Since today is my birthday (November 30) I thought I’d share a few reflections on the one party we see Jesus attend in the gospels. Not a birthday party, rather a wedding party in a town called Cana. You can read about it in John chapter 2.
I love lots of the details in this story about Jesus’ first public miracle – the turning of water into wine. It’s fabulous that Mary, the mother of Jesus, treats him like all moms treat their sons – she doesn’t really listen to his objections. I love that Jesus carries out what his mother wants, likely with a smile and a wink.
But what I really love about this story is that only the servants really knew that a miracle had occurred. They filled the pots with water and they drew out and served the wine. God reveals himself to the servant class as opposed to the wealthy. It’s often the case that the poor and the weak glimpse God before others. Just like the shepherds in Bethlehem to whom the angels appeared and announced the birth of the Savior. They met Jesus first, before the kings from the East. Something for us to think about.
And now the servants at Cana get the first glimpse of the divine power of Jesus. They weren’t powerful or well-placed or educated, but they were chosen by God to see, and taste, the miraculous. I bet it was fantastic wine. I wish I had some for my birthday, but chocolate cake will make a nice substitute!
There’s the weird little snippet of a story in John 12:9-11 that I’ve never really thought about or heard discussed or sermonized (is that a word?). The chief priests in Jerusalem have decided to arrest and kill Jesus (see John 11). Then, Lazarus, who’s already been successfully raised from the dead, shows up and the crowds go double wild. Due to this popularity and the fact that Jesus had raised him from the dead, the chief priests decide to off Lazarus as well. Reminds me of The Godfather.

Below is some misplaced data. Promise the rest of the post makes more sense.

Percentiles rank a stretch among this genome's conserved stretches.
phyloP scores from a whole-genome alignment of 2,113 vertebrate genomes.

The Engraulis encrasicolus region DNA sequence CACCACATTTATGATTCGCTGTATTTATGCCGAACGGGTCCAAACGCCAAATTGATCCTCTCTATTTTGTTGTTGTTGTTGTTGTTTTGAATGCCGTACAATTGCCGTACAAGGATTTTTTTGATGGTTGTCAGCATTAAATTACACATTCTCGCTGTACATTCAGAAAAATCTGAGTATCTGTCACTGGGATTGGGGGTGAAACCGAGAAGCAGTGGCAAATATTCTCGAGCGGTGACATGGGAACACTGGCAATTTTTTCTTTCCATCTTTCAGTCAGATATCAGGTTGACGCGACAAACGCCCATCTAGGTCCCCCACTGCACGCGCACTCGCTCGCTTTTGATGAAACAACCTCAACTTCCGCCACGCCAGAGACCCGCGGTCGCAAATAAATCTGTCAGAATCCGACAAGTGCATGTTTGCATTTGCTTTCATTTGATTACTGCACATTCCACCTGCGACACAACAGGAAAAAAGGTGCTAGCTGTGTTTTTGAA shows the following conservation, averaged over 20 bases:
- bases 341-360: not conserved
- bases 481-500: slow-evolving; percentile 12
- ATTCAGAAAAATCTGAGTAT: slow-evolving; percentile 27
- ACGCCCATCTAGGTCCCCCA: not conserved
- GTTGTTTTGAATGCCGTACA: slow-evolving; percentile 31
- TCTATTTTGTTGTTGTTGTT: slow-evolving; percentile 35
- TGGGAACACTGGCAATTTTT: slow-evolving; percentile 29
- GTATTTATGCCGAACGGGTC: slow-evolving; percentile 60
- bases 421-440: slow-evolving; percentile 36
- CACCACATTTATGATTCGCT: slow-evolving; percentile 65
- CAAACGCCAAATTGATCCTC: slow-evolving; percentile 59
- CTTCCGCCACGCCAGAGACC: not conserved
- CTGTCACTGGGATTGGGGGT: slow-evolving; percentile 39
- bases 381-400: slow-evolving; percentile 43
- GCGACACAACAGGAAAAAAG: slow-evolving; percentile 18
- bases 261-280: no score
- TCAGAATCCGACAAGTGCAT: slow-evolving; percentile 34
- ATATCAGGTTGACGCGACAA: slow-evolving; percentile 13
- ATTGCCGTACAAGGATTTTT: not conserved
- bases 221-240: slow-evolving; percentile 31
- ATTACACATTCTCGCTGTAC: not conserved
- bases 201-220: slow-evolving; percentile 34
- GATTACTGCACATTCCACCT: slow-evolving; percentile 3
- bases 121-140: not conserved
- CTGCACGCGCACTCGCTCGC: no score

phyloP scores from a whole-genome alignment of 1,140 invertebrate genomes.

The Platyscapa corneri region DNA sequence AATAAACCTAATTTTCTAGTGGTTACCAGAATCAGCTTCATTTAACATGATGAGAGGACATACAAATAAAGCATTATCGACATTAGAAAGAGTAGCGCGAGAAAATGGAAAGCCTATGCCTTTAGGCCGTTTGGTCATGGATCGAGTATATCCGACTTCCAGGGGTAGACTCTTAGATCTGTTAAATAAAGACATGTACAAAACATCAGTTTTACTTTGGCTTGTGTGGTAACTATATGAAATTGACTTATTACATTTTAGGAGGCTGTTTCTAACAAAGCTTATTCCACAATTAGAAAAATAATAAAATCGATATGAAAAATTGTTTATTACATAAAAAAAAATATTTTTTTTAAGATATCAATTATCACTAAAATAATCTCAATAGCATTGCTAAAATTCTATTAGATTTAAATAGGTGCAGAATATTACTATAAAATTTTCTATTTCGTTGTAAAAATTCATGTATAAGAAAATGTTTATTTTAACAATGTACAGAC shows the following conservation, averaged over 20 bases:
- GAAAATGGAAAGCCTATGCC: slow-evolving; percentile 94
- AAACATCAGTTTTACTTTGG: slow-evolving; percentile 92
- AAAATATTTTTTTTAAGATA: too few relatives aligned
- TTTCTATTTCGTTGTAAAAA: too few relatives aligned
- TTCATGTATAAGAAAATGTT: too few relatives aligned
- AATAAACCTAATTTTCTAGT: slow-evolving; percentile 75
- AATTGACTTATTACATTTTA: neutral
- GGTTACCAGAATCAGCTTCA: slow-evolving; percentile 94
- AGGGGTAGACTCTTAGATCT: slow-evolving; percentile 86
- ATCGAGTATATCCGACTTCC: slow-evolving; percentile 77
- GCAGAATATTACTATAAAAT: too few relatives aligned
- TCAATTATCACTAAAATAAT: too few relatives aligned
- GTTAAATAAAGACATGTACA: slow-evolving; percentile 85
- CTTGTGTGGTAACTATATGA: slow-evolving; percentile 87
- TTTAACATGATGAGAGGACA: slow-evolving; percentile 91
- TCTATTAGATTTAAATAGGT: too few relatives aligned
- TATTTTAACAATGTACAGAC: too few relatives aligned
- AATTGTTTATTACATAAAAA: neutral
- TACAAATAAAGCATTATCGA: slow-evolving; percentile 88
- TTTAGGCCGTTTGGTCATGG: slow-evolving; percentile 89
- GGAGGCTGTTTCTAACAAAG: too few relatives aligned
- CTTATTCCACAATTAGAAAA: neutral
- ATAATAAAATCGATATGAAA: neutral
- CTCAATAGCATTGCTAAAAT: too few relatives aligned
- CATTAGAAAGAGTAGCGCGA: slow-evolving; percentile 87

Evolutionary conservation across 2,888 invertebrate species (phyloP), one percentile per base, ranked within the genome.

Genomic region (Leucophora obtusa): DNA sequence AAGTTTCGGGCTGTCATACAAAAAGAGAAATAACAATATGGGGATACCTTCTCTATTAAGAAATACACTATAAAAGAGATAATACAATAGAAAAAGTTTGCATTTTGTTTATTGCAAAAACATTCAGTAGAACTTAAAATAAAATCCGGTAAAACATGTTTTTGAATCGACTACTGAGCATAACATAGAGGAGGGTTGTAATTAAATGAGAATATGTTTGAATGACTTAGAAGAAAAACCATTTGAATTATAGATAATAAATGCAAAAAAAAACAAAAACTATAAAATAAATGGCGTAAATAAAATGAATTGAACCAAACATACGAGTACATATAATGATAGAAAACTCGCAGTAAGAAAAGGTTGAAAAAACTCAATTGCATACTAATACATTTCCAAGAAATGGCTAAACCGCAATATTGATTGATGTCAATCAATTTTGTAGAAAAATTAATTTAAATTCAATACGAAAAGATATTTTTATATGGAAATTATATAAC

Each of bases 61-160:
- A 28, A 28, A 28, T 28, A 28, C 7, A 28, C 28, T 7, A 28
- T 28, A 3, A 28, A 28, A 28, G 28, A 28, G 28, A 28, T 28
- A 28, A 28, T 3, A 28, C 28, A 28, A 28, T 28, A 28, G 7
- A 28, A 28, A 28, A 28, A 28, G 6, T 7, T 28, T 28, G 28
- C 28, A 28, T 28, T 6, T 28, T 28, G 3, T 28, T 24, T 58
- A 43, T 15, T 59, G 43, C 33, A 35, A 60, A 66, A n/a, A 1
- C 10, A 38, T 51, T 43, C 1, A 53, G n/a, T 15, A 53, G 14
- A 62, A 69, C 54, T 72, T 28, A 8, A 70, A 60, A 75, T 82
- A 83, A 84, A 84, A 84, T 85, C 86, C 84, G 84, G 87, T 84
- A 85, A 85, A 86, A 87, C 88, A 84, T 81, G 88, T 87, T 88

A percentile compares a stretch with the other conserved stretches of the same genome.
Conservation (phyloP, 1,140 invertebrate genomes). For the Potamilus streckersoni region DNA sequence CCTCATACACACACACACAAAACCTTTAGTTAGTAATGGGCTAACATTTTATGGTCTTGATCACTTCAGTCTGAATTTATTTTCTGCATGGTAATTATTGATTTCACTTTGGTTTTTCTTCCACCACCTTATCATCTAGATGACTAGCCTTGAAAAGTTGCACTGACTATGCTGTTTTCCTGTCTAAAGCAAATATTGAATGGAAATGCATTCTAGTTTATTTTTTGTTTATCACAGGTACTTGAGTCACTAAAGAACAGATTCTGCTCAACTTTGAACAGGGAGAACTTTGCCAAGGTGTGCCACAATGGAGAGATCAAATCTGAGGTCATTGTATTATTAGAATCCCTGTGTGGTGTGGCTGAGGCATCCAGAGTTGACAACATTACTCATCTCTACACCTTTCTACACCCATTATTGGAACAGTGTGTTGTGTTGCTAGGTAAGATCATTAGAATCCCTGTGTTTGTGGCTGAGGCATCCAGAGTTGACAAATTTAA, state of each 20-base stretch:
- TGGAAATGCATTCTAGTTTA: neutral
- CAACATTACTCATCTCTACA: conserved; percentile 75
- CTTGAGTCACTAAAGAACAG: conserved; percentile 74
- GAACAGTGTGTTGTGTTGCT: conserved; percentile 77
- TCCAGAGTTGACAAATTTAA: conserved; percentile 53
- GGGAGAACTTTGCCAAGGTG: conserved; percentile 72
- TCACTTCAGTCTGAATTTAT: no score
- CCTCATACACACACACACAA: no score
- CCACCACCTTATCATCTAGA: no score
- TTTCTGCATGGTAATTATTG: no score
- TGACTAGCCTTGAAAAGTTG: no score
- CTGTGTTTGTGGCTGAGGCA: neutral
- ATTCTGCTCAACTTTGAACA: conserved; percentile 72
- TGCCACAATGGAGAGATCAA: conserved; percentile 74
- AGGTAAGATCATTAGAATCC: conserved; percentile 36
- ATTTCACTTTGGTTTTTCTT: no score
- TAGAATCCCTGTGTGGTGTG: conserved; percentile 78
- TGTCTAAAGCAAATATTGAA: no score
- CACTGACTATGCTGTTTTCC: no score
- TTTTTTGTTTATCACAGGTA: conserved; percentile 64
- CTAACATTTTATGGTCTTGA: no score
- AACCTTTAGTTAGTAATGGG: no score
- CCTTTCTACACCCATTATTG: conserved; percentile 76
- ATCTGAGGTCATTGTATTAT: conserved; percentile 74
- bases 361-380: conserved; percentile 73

I wonder if the priests thought through the proper order? You’d need to kill Jesus first, because if you killed Lazarus first, Jesus would just raise him from the dead again. I’m sure they worked through a problem-solved process.
What kind of mental state had these religious leaders gotten themselves into? They were to be shepherds of the people, not natural born killers. Once they decided that the murder of Jesus was an option, it was not a leap to decide to kill the next person, Lazarus. Then the next. Any tactic was justifiable in the pursuit and maintenance of power.
Religion, divorced from a relationship with God, can become as callous and despicable as any other system of government subjugation. Rules and traditions don’t save people, Jesus does. The same Jesus these men later killed. But who, like Lazarus, just wouldn’t stay dead.
As a twelve year-old boy, Jesus is left behind in Jerusalem. Sort of like Home Alone, but the opposite direction. We read about this example of inattentive parenting in Luke 2:41-52. Jesus’ parents are leaving Jerusalem after a religious holiday, mixed in with large crowds of people headed home. They think Jesus is in the entourage somewhere and when they realize he’s not, they head back panicked.
They finally find Jesus in the temple (after three days of looking), where he’s discussing religious topics and answering questions with the top scholars of the day. You might say he was conducting a seminar with the top professors in the field. Everyone who heard him was “amazed at his understanding and his answers.” Jesus was a prodigy, like Mozart or Pascal.
Memories are long, especially in a religious culture hungry for a messiah. I wonder who in the crowd of teachers remembered this Q&A time with the young wunderkind when Jesus began his public ministry eighteen years later? Surely, someone would have put this together. How about Nicodemas, who came to Jesus at night (see John 3)? Had stories circulated over the years? Rumors about the boy with all the answers who’s making furniture somewhere out in the sticks?
Just one of many questions I have. His mother also had questions, but she kept them to herself. We’re told that Jesus went home obediently and grew up “in favor with God and man,” waiting for future, more contentious meetings with the religious leaders in Jerusalem.